Judging by the current debate on education in Russia's schools and universities, it might seem that the most pressing problems are the need for a mandatory reading list and a uniform history textbook for schools, along with the personality traits of the education minister. I admit that these questions are interesting to discuss, but as a university professor who also teaches in high schools, there are questions that I believe are far more important. The sooner I get good answers to them, the better.
My first question is: How do we teach young people to cope in a world changing so quickly that the knowledge and skills they learn today will be outdated by the time they enter the job market?
My second question is: How do we get students of all ages to put away their mobile phones during class?
I am teaching at the joint undergraduate program of the New Economic School and the Higher School of Economics, both of which are considered elite institutions of higher education in Russia. Many of the students I teach won regional or even national competitions in economics or mathematics while they were in high school. During their freshman year, I teach an Introduction to Economics class in which they learn how to talk about economics and how to write a short essay on the subject. Their grade for that essay largely determines their grade for the course.
What bothers me is that students complain that the grading criteria for the essay are too vague, making the essay difficult to write. But when I give them a precise list of requirements for a good grade, the results are stunning: They fulfill the requirements for structure and content perfectly, cite all of the required literature and include exactly the number of references and quotations needed. What's more, our first-year students are extremely capable, and it is striking just how well they can adjust to the idiosyncrasies of the teacher.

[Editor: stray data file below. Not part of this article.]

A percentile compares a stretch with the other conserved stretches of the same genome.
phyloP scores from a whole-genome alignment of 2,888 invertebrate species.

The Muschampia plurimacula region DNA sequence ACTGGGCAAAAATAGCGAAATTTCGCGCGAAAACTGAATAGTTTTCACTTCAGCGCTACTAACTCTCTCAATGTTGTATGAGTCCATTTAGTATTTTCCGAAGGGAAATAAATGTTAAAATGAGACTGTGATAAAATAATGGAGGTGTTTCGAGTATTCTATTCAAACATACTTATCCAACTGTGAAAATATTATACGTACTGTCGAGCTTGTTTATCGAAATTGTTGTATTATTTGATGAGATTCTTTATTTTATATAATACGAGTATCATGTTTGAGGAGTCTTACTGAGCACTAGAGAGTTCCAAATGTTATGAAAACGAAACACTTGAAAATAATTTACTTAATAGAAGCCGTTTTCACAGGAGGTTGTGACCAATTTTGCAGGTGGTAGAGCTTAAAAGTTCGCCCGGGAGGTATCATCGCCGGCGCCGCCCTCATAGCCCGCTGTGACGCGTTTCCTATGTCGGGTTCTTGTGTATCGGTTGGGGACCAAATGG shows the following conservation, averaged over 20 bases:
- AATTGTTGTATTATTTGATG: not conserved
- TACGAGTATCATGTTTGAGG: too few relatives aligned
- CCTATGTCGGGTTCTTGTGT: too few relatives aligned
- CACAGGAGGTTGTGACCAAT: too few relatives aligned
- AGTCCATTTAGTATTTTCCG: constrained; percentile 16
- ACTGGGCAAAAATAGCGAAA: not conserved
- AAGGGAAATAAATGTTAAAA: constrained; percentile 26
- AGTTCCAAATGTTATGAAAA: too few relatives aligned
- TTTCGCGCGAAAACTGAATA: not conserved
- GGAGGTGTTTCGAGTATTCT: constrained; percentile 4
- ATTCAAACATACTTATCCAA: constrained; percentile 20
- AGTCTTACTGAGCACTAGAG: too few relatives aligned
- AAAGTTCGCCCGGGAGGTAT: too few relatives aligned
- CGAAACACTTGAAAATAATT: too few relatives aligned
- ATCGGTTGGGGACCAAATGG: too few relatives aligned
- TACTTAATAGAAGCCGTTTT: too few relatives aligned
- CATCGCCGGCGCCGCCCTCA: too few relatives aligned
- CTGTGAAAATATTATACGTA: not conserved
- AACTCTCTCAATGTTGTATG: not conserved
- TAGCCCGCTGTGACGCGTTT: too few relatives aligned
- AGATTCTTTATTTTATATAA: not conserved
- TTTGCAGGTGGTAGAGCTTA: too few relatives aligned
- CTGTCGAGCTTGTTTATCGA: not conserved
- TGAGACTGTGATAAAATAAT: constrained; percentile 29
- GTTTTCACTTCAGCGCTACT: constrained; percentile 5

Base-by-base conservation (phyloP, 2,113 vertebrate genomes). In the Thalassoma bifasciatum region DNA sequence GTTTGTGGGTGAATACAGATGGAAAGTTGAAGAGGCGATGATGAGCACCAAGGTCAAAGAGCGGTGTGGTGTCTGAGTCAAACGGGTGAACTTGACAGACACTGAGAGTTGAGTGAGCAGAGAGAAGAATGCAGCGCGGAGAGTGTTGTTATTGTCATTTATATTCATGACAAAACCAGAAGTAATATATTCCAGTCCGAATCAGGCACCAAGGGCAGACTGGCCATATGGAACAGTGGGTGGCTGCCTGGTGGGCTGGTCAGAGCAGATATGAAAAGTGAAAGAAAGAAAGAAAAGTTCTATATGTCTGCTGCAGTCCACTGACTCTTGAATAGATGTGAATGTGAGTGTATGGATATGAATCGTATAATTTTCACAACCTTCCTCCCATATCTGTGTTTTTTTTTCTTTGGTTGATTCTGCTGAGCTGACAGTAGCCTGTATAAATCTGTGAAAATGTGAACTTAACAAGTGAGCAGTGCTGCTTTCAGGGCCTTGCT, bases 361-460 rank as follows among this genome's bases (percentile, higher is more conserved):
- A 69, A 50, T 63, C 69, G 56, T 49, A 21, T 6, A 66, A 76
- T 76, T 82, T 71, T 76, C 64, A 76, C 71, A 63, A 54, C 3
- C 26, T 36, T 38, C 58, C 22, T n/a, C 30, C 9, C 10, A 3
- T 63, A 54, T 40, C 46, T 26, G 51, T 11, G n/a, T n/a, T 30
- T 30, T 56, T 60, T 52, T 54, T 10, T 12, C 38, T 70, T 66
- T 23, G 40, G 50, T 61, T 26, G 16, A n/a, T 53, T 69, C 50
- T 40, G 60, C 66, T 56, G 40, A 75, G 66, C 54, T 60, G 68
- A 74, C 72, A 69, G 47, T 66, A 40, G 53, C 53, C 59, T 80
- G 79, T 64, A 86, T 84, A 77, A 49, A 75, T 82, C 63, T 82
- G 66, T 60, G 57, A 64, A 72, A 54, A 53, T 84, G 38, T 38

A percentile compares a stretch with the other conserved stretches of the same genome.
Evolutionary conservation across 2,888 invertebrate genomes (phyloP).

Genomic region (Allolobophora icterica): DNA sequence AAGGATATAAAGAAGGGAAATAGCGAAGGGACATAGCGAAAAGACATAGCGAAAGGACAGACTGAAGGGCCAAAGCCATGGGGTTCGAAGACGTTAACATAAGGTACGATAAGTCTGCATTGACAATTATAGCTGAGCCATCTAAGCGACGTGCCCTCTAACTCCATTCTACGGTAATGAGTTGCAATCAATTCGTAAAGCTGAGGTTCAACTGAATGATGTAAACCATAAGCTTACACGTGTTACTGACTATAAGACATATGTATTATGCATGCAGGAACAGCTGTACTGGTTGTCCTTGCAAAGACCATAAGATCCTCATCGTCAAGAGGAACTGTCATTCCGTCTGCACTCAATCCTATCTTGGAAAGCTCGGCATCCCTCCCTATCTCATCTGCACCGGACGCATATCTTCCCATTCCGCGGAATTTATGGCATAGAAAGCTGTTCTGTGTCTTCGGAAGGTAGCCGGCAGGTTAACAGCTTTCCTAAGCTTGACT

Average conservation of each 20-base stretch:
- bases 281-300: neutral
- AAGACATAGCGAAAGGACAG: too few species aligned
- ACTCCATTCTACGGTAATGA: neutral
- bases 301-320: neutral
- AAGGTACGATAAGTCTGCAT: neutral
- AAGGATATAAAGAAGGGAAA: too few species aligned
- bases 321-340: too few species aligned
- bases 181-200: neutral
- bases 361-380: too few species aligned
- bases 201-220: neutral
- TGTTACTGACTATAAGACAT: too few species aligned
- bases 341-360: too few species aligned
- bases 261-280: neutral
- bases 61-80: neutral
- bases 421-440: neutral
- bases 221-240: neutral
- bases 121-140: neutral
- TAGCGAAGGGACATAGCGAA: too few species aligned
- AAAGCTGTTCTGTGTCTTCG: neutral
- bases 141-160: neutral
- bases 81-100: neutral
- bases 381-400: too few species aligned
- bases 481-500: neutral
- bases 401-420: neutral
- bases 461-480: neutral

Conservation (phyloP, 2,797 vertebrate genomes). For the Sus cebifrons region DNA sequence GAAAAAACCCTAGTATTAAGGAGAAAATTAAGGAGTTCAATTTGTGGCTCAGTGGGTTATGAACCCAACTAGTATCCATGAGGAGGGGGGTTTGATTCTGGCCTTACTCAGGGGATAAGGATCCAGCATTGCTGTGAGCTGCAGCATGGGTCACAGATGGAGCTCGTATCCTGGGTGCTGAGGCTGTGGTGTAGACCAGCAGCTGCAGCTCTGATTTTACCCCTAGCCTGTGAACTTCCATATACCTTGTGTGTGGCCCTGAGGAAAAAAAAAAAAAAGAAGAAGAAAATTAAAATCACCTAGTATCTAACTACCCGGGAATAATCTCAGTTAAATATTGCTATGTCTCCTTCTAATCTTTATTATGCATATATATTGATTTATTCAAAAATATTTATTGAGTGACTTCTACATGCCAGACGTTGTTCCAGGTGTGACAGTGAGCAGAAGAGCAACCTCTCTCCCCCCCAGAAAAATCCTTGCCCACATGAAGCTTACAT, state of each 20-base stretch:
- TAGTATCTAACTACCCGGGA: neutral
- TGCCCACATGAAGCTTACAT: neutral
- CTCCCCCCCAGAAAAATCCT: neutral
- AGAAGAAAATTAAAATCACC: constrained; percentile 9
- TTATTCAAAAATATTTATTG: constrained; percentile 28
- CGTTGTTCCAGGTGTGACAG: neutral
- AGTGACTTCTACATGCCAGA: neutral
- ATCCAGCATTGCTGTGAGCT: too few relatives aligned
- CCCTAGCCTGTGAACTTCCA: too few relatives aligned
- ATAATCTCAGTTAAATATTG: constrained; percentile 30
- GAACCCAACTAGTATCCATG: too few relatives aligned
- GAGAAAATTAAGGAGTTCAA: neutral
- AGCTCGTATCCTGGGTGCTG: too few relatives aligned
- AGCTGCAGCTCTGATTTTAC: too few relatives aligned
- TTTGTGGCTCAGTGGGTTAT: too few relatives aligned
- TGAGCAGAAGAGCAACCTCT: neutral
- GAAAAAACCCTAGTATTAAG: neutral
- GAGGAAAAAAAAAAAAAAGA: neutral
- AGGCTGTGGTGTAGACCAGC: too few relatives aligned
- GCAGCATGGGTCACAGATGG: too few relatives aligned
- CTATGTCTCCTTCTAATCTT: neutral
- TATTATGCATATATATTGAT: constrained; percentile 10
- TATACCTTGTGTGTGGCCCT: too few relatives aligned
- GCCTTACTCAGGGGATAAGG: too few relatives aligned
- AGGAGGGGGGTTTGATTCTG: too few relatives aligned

But I'm not sure that this is a good thing. I would like them to be able to write outstanding essays with less detailed requirements. Doing exactly what the teacher said might be an appropriate task for high school students, but at the university level students should learn to manage in situations where the task is not spelled out in step-by-step instructions.
Labor market studies show that in the modern world, skills needed for specific jobs become outdated within only a few years. Worse, nobody can tell you which new skills are needed or when you should begin acquiring them to remain competitive. The ability to adjust to the demands of a particular teacher is one of the more obvious legacies of Russian schools where students can spend many years with the same teacher.
As for the question of mobile phones, the answer seems to be simple. I forbid them to use their phones for texting or games during the class. I do this not because they bother me. If they turn off the sound, they are not disruptive. I forbid them because they prevent the student from focusing on what I and their classmates say.
But does that create a problem for the students? Will they experience some form of "informational withdrawal symptoms" as a result? I don't know, but would like to learn the answer someday.